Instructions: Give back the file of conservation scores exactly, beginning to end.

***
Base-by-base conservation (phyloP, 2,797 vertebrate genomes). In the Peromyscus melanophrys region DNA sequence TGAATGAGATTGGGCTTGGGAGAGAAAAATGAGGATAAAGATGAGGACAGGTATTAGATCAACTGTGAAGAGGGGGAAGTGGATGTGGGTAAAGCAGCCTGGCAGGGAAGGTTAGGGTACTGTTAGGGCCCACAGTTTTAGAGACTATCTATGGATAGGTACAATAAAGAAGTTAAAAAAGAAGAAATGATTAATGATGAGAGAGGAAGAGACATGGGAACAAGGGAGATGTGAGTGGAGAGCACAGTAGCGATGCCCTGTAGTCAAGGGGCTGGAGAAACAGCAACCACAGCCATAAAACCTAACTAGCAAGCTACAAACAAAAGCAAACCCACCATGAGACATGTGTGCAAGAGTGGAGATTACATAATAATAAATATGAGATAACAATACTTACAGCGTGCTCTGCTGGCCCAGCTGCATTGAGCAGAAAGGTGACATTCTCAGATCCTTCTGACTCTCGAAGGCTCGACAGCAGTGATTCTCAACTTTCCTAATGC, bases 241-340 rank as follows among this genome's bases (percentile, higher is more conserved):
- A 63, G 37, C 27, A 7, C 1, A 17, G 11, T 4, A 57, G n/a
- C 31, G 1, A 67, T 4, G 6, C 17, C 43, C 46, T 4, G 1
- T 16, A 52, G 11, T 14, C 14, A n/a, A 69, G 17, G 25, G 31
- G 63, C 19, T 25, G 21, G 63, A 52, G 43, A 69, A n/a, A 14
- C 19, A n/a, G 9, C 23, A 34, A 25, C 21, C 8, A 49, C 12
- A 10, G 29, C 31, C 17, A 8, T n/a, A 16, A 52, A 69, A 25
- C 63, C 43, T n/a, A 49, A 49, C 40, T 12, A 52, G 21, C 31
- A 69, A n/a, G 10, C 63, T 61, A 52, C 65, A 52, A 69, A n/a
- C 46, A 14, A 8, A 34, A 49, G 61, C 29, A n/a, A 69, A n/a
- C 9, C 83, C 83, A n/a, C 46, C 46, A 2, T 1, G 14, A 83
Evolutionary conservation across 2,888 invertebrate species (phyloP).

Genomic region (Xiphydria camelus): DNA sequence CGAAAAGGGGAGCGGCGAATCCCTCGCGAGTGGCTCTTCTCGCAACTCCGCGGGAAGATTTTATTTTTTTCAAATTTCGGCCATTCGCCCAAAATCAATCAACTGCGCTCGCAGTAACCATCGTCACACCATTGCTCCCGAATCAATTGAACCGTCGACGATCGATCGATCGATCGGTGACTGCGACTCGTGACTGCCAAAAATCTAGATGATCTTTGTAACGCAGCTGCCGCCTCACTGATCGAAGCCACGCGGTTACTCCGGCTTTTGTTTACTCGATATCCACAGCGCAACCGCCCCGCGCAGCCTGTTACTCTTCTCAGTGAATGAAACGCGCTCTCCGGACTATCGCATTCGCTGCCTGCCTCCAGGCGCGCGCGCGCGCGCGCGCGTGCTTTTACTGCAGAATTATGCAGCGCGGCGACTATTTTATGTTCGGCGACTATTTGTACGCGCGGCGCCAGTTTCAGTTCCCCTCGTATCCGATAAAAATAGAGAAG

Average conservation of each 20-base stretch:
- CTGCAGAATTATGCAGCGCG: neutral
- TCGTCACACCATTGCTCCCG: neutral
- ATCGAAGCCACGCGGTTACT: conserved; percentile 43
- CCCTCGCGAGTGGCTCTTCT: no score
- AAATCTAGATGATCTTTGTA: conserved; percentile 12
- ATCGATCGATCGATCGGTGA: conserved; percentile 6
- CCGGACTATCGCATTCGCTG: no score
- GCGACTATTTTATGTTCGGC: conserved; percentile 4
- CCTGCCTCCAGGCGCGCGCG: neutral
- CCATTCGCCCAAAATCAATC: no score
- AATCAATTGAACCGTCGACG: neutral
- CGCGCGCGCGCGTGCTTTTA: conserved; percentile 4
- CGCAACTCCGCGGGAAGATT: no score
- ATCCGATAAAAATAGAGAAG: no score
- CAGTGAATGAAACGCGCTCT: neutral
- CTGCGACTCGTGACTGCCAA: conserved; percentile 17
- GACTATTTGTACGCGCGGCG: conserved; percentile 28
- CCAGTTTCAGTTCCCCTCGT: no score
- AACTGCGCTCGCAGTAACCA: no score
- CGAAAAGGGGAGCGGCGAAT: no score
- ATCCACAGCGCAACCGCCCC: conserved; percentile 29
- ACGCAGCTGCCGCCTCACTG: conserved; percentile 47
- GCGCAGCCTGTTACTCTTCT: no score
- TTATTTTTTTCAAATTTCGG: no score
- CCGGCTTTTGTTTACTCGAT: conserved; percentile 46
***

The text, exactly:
Base-by-base conservation (phyloP, 2,797 vertebrate genomes). In the Peromyscus melanophrys region DNA sequence TGAATGAGATTGGGCTTGGGAGAGAAAAATGAGGATAAAGATGAGGACAGGTATTAGATCAACTGTGAAGAGGGGGAAGTGGATGTGGGTAAAGCAGCCTGGCAGGGAAGGTTAGGGTACTGTTAGGGCCCACAGTTTTAGAGACTATCTATGGATAGGTACAATAAAGAAGTTAAAAAAGAAGAAATGATTAATGATGAGAGAGGAAGAGACATGGGAACAAGGGAGATGTGAGTGGAGAGCACAGTAGCGATGCCCTGTAGTCAAGGGGCTGGAGAAACAGCAACCACAGCCATAAAACCTAACTAGCAAGCTACAAACAAAAGCAAACCCACCATGAGACATGTGTGCAAGAGTGGAGATTACATAATAATAAATATGAGATAACAATACTTACAGCGTGCTCTGCTGGCCCAGCTGCATTGAGCAGAAAGGTGACATTCTCAGATCCTTCTGACTCTCGAAGGCTCGACAGCAGTGATTCTCAACTTTCCTAATGC, bases 241-340 rank as follows among this genome's bases (percentile, higher is more conserved):
- A 63, G 37, C 27, A 7, C 1, A 17, G 11, T 4, A 57, G n/a
- C 31, G 1, A 67, T 4, G 6, C 17, C 43, C 46, T 4, G 1
- T 16, A 52, G 11, T 14, C 14, A n/a, A 69, G 17, G 25, G 31
- G 63, C 19, T 25, G 21, G 63, A 52, G 43, A 69, A n/a, A 14
- C 19, A n/a, G 9, C 23, A 34, A 25, C 21, C 8, A 49, C 12
- A 10, G 29, C 31, C 17, A 8, T n/a, A 16, A 52, A 69, A 25
- C 63, C 43, T n/a, A 49, A 49, C 40, T 12, A 52, G 21, C 31
- A 69, A n/a, G 10, C 63, T 61, A 52, C 65, A 52, A 69, A n/a
- C 46, A 14, A 8, A 34, A 49, G 61, C 29, A n/a, A 69, A n/a
- C 9, C 83, C 83, A n/a, C 46, C 46, A 2, T 1, G 14, A 83
Evolutionary conservation across 2,888 invertebrate species (phyloP).

Genomic region (Xiphydria camelus): DNA sequence CGAAAAGGGGAGCGGCGAATCCCTCGCGAGTGGCTCTTCTCGCAACTCCGCGGGAAGATTTTATTTTTTTCAAATTTCGGCCATTCGCCCAAAATCAATCAACTGCGCTCGCAGTAACCATCGTCACACCATTGCTCCCGAATCAATTGAACCGTCGACGATCGATCGATCGATCGGTGACTGCGACTCGTGACTGCCAAAAATCTAGATGATCTTTGTAACGCAGCTGCCGCCTCACTGATCGAAGCCACGCGGTTACTCCGGCTTTTGTTTACTCGATATCCACAGCGCAACCGCCCCGCGCAGCCTGTTACTCTTCTCAGTGAATGAAACGCGCTCTCCGGACTATCGCATTCGCTGCCTGCCTCCAGGCGCGCGCGCGCGCGCGCGCGTGCTTTTACTGCAGAATTATGCAGCGCGGCGACTATTTTATGTTCGGCGACTATTTGTACGCGCGGCGCCAGTTTCAGTTCCCCTCGTATCCGATAAAAATAGAGAAG

Average conservation of each 20-base stretch:
- CTGCAGAATTATGCAGCGCG: neutral
- TCGTCACACCATTGCTCCCG: neutral
- ATCGAAGCCACGCGGTTACT: conserved; percentile 43
- CCCTCGCGAGTGGCTCTTCT: no score
- AAATCTAGATGATCTTTGTA: conserved; percentile 12
- ATCGATCGATCGATCGGTGA: conserved; percentile 6
- CCGGACTATCGCATTCGCTG: no score
- GCGACTATTTTATGTTCGGC: conserved; percentile 4
- CCTGCCTCCAGGCGCGCGCG: neutral
- CCATTCGCCCAAAATCAATC: no score
- AATCAATTGAACCGTCGACG: neutral
- CGCGCGCGCGCGTGCTTTTA: conserved; percentile 4
- CGCAACTCCGCGGGAAGATT: no score
- ATCCGATAAAAATAGAGAAG: no score
- CAGTGAATGAAACGCGCTCT: neutral
- CTGCGACTCGTGACTGCCAA: conserved; percentile 17
- GACTATTTGTACGCGCGGCG: conserved; percentile 28
- CCAGTTTCAGTTCCCCTCGT: no score
- AACTGCGCTCGCAGTAACCA: no score
- CGAAAAGGGGAGCGGCGAAT: no score
- ATCCACAGCGCAACCGCCCC: conserved; percentile 29
- ACGCAGCTGCCGCCTCACTG: conserved; percentile 47
- GCGCAGCCTGTTACTCTTCT: no score
- TTATTTTTTTCAAATTTCGG: no score
- CCGGCTTTTGTTTACTCGAT: conserved; percentile 46